Helen Berhane, 32, was imprisoned for extended periods inside a metal shipping container and beaten in an effort to make her recant her faith in Jesus Christ, the singer and other Christians said. Freed in December 2006, she took refuge in the Sudanese capital, Khartoum, before being granted asylum. She said she feared renewed persecution and possible execution by authorities anxious to cover up what had happened to her and other Christians at the Mai Serwa prison camp near the Eritrean capital Asmara.
Berhane uses a wheelchair, apparently because of severe injuries to her legs and feet sustained in prison beatings. Among the tortures she reportedly endured was the "helicopter" position, in which a prisoner is placed face down with arms and legs tied behind the back. Other Christians have confirmed her account of the torture she suffered. Believers are also exposed to extreme heat and cold, and often not allowed to use sanitation facilities, according to several accounts.
Helen Berhane is a member of the unregistered Rema Church and had just released a cassette of Gospel music when she was arrested in the Eritrean capital on May 13, 2004. She was one of about 2,000 Christians, most of them members of illegal evangelical church groups in Eritrea, who have been detained in recent years, according to human rights group Amnesty International and other organizations investigating reports of persecution.
THRILLED WITH NEWS
"We are thrilled that Helen [Berhane] has now finally found refuge for herself and her daughter after so many years of suffering," said Mervyn Thomas the Chief Executive of Christian Solidarity Worldwide (CSW), which had been involved in an international campaign for her release. However, he said, "We cannot forget that 2000 other Christians still languish in Eritrean detention centers simply for holding on to their faith."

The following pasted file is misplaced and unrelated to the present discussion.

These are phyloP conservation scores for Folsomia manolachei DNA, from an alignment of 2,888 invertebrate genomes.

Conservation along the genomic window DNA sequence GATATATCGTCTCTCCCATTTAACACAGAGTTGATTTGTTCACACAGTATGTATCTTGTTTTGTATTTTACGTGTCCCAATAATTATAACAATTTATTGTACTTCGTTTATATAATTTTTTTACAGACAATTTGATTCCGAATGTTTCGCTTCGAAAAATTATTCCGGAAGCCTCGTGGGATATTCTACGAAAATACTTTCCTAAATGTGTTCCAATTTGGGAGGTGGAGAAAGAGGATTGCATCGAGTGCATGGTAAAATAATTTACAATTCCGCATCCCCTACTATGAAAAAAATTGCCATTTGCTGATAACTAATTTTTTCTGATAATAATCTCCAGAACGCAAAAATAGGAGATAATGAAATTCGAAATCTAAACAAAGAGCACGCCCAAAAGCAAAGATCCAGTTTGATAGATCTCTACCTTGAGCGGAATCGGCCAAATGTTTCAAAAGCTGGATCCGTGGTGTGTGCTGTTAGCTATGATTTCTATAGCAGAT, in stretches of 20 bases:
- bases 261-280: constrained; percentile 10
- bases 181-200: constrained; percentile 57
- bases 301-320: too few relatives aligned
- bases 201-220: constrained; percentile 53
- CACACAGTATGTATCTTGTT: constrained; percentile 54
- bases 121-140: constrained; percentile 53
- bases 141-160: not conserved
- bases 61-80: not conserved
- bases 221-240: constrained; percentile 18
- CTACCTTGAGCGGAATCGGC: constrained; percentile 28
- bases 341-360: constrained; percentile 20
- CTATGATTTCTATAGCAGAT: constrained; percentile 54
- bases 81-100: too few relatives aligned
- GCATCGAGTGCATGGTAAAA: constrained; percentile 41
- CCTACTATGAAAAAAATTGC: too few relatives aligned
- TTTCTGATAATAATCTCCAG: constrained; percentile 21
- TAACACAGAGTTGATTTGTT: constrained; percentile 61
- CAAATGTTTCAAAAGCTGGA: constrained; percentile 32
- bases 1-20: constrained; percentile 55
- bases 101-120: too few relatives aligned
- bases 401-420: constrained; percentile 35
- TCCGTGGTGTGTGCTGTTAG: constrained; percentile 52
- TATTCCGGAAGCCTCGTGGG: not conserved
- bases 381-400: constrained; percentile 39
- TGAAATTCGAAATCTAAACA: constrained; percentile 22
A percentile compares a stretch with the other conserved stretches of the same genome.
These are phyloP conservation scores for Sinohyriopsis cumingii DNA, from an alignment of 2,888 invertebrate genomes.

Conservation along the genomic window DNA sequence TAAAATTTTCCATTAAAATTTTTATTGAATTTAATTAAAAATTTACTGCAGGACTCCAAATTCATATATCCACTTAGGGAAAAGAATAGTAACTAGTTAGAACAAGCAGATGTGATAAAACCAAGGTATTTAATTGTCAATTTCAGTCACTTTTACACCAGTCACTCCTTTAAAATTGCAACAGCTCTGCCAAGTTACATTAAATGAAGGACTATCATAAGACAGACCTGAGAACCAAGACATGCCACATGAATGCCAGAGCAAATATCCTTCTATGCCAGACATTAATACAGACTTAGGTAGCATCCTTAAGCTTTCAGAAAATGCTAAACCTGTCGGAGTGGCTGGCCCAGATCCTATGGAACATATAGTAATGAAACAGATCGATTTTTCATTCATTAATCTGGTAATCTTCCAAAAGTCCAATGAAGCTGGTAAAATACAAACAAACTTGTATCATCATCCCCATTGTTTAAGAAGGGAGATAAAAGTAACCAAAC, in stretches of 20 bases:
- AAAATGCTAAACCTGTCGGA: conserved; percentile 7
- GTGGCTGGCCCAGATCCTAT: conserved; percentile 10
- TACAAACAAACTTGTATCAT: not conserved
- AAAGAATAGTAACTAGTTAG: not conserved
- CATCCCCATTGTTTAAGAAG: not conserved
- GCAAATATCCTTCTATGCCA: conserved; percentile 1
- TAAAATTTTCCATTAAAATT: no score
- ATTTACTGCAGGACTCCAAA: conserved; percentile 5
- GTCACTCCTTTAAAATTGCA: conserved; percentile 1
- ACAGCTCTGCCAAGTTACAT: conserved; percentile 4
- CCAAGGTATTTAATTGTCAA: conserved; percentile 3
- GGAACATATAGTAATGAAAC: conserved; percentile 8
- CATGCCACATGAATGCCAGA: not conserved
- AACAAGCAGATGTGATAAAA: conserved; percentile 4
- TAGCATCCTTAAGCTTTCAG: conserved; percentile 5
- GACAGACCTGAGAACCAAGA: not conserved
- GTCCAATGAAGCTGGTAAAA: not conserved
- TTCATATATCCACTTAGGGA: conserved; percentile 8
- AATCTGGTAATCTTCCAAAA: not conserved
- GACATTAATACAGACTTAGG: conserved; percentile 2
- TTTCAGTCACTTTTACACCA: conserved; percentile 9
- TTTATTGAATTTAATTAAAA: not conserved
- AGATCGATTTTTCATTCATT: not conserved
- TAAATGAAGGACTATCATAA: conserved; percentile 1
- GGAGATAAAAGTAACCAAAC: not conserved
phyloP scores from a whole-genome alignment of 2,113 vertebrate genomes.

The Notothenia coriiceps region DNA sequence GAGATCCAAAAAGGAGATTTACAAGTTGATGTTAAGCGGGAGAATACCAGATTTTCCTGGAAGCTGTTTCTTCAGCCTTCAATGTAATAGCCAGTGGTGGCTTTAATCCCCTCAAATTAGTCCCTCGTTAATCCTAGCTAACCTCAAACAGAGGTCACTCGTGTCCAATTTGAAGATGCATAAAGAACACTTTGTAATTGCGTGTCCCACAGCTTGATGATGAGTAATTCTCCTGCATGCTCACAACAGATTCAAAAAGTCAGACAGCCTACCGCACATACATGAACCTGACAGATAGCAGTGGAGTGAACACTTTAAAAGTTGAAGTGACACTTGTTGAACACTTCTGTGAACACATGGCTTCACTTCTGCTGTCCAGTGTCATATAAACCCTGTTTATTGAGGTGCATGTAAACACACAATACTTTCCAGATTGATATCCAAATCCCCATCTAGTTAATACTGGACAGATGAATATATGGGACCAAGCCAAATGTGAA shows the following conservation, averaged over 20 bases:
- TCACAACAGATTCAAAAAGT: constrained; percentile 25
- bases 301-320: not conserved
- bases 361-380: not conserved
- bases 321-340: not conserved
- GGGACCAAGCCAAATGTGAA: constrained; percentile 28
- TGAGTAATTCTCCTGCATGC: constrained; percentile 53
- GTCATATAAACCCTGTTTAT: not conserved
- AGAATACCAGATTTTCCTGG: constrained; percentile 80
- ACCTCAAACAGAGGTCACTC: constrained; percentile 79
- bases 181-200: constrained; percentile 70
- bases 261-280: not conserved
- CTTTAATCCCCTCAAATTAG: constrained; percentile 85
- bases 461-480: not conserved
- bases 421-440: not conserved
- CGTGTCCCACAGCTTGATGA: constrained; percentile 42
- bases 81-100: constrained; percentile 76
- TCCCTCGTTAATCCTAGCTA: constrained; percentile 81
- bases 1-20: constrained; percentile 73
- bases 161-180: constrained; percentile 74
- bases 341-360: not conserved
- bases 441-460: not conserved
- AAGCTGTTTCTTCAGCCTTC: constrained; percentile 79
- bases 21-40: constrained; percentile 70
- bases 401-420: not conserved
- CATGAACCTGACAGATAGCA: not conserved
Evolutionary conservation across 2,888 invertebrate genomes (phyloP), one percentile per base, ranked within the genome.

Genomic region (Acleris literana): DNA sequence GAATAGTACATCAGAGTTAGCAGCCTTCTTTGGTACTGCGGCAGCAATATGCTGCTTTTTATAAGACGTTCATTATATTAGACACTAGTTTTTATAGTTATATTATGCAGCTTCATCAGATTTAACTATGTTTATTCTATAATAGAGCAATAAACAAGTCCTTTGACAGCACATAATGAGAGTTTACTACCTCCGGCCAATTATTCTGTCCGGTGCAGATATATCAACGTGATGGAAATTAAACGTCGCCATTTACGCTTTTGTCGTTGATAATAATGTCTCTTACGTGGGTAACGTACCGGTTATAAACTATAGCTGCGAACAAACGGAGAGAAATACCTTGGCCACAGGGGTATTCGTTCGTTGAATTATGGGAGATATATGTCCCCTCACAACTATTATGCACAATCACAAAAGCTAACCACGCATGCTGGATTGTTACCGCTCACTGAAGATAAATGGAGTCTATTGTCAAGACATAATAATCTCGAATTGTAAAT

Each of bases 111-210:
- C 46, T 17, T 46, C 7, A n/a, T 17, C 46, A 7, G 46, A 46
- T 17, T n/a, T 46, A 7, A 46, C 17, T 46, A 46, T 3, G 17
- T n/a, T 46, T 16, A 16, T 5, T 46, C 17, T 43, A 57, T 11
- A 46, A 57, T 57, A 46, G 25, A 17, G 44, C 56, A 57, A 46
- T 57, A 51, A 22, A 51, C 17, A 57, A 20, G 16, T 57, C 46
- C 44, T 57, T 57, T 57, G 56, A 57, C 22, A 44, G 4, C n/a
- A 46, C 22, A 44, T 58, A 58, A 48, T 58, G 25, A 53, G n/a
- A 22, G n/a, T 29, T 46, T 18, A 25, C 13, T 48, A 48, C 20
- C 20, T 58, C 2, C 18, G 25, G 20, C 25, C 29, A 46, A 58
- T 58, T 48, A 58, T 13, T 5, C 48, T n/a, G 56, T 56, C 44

"We are relieved that Helen and her daughter Eva are finally safe and would like to thank everyone who has supported them," added Berhane Asmelash, Director of advocacy group Release Eritrea. Eva joined her mother in Khartoum and accompanied her to Copenhagen where the were reportedly greeted by campaigners and well-wishers on Friday, October 19.
Initially Helen Berhane applied to the United Kingdom for asylum and was interviewed by immigration officials at the British High Commission in Khartoum in January 2007, the British Broadcasting Corporation (BBC) reported. Seven months later, with no decision on her case by the UK, Berhane sought help from Denmark which took one month to determine that she was a genuine asylum seeker, the network added. It was not immediately clear what her plans were in Denmark.
‘OFFICIAL’ RELIGIONS RECOGNIZED
Over 90 percent Eritreans belong to one of four recognized religions – Orthodox, Catholic and Lutheran Churches and Islam. All other religions and groups, including evangelical churches, were outlawed by a government decree passed in May 2001. Jehovah’s Witnesses had already been denied their rights as Eritrean citizens as early as 1994, news reports said.
However there have been reports that even the ‘recognized’ churches are facing persecution. This year Abune Dioskoros was named fourth patriarch of the influential Eritrean Orthodox Church, replacing former head Abune Antonios. Church sources said he was selected as the denomination’s new leader this week in the presence of government officials and other "reluctant" bishops who "took no part in the decision".
Despite the apparently mounting evidence to the contrary, Eritrea’s government has denied human rights abuses saying that no groups or persons are persecuted in the country for their beliefs or religion. President Isaias Afworki has aso been quoted as saying that several religious groups have been "duped by foreigners" who sought to "distract from the unity of the Eritrean people and distort the true meaning of religion," an apparent reference to evangelicals.